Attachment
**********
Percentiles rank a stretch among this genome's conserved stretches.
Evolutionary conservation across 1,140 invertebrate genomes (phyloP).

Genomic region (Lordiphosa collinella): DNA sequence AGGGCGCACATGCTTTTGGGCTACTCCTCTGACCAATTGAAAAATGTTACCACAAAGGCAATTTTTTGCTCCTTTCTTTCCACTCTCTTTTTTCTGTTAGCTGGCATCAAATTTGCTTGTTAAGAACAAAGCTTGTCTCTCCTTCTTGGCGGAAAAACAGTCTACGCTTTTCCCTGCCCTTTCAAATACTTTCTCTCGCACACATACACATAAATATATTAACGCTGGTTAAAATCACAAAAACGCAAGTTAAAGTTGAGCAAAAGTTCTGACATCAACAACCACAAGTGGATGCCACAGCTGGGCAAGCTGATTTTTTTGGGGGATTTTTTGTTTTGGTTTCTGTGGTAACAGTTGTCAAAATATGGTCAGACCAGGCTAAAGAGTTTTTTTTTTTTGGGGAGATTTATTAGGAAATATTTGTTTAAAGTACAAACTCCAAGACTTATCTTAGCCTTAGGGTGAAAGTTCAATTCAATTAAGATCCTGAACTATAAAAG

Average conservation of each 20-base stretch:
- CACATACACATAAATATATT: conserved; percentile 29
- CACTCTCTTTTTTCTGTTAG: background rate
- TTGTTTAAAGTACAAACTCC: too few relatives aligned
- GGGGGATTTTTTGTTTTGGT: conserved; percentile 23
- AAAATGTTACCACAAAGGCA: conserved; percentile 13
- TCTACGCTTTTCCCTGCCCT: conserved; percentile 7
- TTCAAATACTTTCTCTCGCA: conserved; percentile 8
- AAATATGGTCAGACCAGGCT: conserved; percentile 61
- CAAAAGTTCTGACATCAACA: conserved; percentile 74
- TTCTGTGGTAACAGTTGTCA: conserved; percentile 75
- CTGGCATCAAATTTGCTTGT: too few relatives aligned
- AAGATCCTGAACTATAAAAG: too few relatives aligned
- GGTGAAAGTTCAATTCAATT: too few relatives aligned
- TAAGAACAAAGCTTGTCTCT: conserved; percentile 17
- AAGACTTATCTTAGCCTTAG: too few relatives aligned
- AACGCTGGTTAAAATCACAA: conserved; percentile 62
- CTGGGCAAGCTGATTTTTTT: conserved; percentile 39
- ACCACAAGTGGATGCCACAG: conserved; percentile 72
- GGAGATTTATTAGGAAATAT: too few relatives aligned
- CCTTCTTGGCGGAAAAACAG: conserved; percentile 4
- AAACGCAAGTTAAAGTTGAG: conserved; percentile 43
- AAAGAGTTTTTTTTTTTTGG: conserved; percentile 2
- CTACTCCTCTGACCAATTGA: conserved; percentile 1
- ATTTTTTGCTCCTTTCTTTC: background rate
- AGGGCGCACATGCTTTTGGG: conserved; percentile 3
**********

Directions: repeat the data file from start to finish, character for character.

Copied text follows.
Percentiles rank a stretch among this genome's conserved stretches.
Evolutionary conservation across 1,140 invertebrate genomes (phyloP).

Genomic region (Lordiphosa collinella): DNA sequence AGGGCGCACATGCTTTTGGGCTACTCCTCTGACCAATTGAAAAATGTTACCACAAAGGCAATTTTTTGCTCCTTTCTTTCCACTCTCTTTTTTCTGTTAGCTGGCATCAAATTTGCTTGTTAAGAACAAAGCTTGTCTCTCCTTCTTGGCGGAAAAACAGTCTACGCTTTTCCCTGCCCTTTCAAATACTTTCTCTCGCACACATACACATAAATATATTAACGCTGGTTAAAATCACAAAAACGCAAGTTAAAGTTGAGCAAAAGTTCTGACATCAACAACCACAAGTGGATGCCACAGCTGGGCAAGCTGATTTTTTTGGGGGATTTTTTGTTTTGGTTTCTGTGGTAACAGTTGTCAAAATATGGTCAGACCAGGCTAAAGAGTTTTTTTTTTTTGGGGAGATTTATTAGGAAATATTTGTTTAAAGTACAAACTCCAAGACTTATCTTAGCCTTAGGGTGAAAGTTCAATTCAATTAAGATCCTGAACTATAAAAG

Average conservation of each 20-base stretch:
- CACATACACATAAATATATT: conserved; percentile 29
- CACTCTCTTTTTTCTGTTAG: background rate
- TTGTTTAAAGTACAAACTCC: too few relatives aligned
- GGGGGATTTTTTGTTTTGGT: conserved; percentile 23
- AAAATGTTACCACAAAGGCA: conserved; percentile 13
- TCTACGCTTTTCCCTGCCCT: conserved; percentile 7
- TTCAAATACTTTCTCTCGCA: conserved; percentile 8
- AAATATGGTCAGACCAGGCT: conserved; percentile 61
- CAAAAGTTCTGACATCAACA: conserved; percentile 74
- TTCTGTGGTAACAGTTGTCA: conserved; percentile 75
- CTGGCATCAAATTTGCTTGT: too few relatives aligned
- AAGATCCTGAACTATAAAAG: too few relatives aligned
- GGTGAAAGTTCAATTCAATT: too few relatives aligned
- TAAGAACAAAGCTTGTCTCT: conserved; percentile 17
- AAGACTTATCTTAGCCTTAG: too few relatives aligned
- AACGCTGGTTAAAATCACAA: conserved; percentile 62
- CTGGGCAAGCTGATTTTTTT: conserved; percentile 39
- ACCACAAGTGGATGCCACAG: conserved; percentile 72
- GGAGATTTATTAGGAAATAT: too few relatives aligned
- CCTTCTTGGCGGAAAAACAG: conserved; percentile 4
- AAACGCAAGTTAAAGTTGAG: conserved; percentile 43
- AAAGAGTTTTTTTTTTTTGG: conserved; percentile 2
- CTACTCCTCTGACCAATTGA: conserved; percentile 1
- ATTTTTTGCTCCTTTCTTTC: background rate
- AGGGCGCACATGCTTTTGGG: conserved; percentile 3